7. Listening to clients We learned to listen beyond the client’s story to hear their wisdom, and to point them in that direction. This will help them see that they know what to do, no matter what their history has been, or what has happened to them.
8. Stick to what you know It is important that we stick with what we know (what is real for us) and not try to talk beyond our grounding. When we share only what we know, we will see more. What we know now is more than enough for now. Syd often said that “what little we know might be decades ahead of its time.”
9. Sharing our story Some things don’t lend themselves to direct, easy expression. The Principles fall into that category. Stories and metaphors can be helpful in this regard. Syd also encouraged us to share our own personal story (how we came to understand the Principles and what we saw for ourselves). We learned that sharing our story brings our understanding of the Principles to life. It is the deep feeling of well-being that occurs when we share our story that helps awaken the innate mental health in those with whom we are speaking. Our story will also point to the results produced by our usage of the Principles and provide hope.
10. Connecting the dots When people have insights, they change. They see and hear differently and feel different, but they may not always realize this at first. Pointing this out in the context of our clients’ results has great value. It releases a feeling of hope. The feeling the client is experiencing is more informative to the practitioner than the client’s grasp of the content.
11. Stick to the Principles Syd reminded us that everyone has the wisdom and understanding within themselves to stabilize and solve their problems. Practitioner techniques intended to “improve client well being” dis-empower people, because they undermine the message that they have all they need within themselves. The Principles empower people by pointing them to their own wisdom, creativity and natural resilience.
12. Trust your inner wisdom/pure intelligence Ultimately, we all want to trust and follow our own wisdom, what we personally understand. That said, we also want to be open to hearing/seeing more than we do right now. This means listening from within, and being open to hearing something new; something that will deepen our grounding and growth. Syd expressed that point eloquently by saying: “Don’t be a follower; a listener, yes, but not a follower.”
13. Having your heart in the right place Not long after Sydney Banks had his profound experience, he knew that what he had realized would be of great help to humanity. He set his sights on being of service and encouraged those who learned from him to point in that direction as well. While Three Principles practitioners obviously need to make a living, it is wise to allow being in service to take precedence over personal gain. When we focus on service rather than feathering our own nest, we will find our teaching more fulfilling and impactful. We have seen time and again that when our priority is being in service to humanity and being true to our own wisdom, the practical aspects of life inevitably fall into place; often in ways we couldn’t possibly have imagined.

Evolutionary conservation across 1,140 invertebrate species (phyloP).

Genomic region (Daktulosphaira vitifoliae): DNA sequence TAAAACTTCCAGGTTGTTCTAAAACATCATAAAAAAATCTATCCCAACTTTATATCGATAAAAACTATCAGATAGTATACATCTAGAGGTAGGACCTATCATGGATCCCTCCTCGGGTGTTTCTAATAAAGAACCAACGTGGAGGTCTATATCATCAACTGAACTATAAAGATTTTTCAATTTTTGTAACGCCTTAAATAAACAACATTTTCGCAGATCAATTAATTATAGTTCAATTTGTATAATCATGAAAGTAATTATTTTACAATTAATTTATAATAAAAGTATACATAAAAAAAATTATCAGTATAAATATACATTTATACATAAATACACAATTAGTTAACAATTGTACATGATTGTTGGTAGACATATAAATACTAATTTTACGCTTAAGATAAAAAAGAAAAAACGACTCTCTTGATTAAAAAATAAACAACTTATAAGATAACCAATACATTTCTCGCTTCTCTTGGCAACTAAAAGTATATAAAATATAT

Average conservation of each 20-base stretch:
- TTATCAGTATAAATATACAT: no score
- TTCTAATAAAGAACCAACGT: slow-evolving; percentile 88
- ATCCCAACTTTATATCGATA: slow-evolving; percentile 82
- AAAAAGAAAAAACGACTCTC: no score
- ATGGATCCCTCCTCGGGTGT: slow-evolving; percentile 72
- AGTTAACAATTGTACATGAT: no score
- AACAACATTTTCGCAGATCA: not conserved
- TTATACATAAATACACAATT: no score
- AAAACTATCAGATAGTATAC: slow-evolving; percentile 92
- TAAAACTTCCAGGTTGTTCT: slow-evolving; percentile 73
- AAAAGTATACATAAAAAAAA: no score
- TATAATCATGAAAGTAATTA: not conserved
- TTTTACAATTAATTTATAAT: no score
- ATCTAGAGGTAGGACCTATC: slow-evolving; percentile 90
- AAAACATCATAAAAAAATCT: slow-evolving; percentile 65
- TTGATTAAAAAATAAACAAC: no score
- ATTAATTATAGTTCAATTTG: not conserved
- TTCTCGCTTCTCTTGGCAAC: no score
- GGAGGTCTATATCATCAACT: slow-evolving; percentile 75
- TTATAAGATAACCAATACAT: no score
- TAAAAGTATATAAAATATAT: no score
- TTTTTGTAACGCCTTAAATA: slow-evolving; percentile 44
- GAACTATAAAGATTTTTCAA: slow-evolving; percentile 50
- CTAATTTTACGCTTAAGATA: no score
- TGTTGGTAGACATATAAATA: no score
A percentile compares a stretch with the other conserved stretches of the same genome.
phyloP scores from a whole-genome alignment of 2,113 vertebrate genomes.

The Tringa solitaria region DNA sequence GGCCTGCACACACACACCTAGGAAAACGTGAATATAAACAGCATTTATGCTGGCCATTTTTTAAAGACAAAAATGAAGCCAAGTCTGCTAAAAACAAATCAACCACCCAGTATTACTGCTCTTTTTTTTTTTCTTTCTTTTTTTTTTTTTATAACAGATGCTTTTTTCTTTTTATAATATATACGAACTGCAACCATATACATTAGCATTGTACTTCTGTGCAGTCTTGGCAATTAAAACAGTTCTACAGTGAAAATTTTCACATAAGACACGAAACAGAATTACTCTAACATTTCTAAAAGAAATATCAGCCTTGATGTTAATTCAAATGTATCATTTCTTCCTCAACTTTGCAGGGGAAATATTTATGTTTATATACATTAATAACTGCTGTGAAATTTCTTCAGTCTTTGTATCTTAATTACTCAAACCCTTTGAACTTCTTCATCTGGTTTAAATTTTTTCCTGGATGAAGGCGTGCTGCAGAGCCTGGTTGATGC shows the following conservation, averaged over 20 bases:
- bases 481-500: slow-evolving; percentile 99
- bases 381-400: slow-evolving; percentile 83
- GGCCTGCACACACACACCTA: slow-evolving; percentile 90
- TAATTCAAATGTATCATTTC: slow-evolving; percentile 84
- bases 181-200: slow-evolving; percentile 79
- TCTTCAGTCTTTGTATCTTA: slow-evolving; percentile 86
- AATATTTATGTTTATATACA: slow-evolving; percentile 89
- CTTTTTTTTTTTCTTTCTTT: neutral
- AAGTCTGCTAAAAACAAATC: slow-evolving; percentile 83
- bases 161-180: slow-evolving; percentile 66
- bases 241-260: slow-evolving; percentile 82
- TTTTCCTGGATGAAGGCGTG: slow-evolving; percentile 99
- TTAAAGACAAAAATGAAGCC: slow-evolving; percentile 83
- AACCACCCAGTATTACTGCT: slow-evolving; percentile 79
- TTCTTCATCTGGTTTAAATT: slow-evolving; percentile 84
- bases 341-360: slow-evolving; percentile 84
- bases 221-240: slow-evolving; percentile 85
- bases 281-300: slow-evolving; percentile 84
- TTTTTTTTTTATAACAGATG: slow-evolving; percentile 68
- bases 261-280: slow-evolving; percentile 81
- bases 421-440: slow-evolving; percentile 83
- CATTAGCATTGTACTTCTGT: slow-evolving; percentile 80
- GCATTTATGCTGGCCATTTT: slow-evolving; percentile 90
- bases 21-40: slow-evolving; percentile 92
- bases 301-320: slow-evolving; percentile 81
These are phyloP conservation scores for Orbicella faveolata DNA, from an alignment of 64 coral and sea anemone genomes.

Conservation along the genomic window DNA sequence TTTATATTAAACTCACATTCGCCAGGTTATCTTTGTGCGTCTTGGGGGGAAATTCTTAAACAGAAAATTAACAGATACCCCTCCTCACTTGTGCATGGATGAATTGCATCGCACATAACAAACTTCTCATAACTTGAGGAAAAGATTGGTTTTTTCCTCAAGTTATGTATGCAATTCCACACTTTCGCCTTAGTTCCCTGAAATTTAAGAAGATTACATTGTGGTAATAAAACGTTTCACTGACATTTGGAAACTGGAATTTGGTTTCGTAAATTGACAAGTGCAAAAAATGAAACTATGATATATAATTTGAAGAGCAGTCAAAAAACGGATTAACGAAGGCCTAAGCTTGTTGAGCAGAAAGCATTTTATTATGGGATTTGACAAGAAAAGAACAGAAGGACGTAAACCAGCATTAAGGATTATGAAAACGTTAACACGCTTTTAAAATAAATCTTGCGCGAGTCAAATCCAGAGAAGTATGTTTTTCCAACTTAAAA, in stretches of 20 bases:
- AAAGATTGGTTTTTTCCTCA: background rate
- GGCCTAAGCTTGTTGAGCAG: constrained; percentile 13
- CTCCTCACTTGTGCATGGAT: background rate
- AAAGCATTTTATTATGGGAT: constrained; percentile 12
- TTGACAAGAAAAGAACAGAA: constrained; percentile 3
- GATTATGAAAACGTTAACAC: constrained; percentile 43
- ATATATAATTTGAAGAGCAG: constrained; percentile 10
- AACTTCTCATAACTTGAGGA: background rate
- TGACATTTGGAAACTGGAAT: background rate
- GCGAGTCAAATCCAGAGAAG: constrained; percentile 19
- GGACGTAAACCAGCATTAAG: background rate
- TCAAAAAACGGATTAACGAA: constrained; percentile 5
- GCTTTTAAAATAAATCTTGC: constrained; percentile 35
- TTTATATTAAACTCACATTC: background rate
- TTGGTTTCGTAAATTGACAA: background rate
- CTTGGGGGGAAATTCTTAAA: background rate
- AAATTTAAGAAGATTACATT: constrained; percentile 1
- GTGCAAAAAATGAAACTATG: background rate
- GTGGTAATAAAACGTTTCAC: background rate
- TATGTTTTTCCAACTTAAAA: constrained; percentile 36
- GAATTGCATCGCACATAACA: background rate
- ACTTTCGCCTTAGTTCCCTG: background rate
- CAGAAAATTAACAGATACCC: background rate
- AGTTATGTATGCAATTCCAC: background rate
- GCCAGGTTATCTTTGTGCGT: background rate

Acknowledgements This document is a collaborative effort to share the combined insights, understanding and vision of a group of practitioners and lay people whose lives were profoundly touched by their encounters with Sydney Banks and the mentoring he provided over a period of decades.
First and foremost, we are deeply grateful, beyond measure, to Sydney Banks, for sharing his profound insight of the Three Principles with all of us, and with the world. Without his lifelong dedication to alleviating the suffering of humanity, serving as a beacon to us all, this message of hope and transformation wouldn’t be sweeping the world as it is now.
It is our fondest hope that this collaborative effort will be meaningful and helpful to those ever growing numbers of people and practitioners who are or will become dedicated to sharing this profound understanding with a world in need.
Original idea: Dr. Jack Pransky Co-authors: Dr. George Pransky and Elsie Spittle
Co-signers: Jack Pransky Christine Heath Judith Sedgeman Dicken Bettinger Mark Howard Rita Shuford William Pettit Chip Chipman Jan Chipman Catherine Casey Judy Banks Linda Pransky Sandy Krot Leslie Miller Joseph Bailey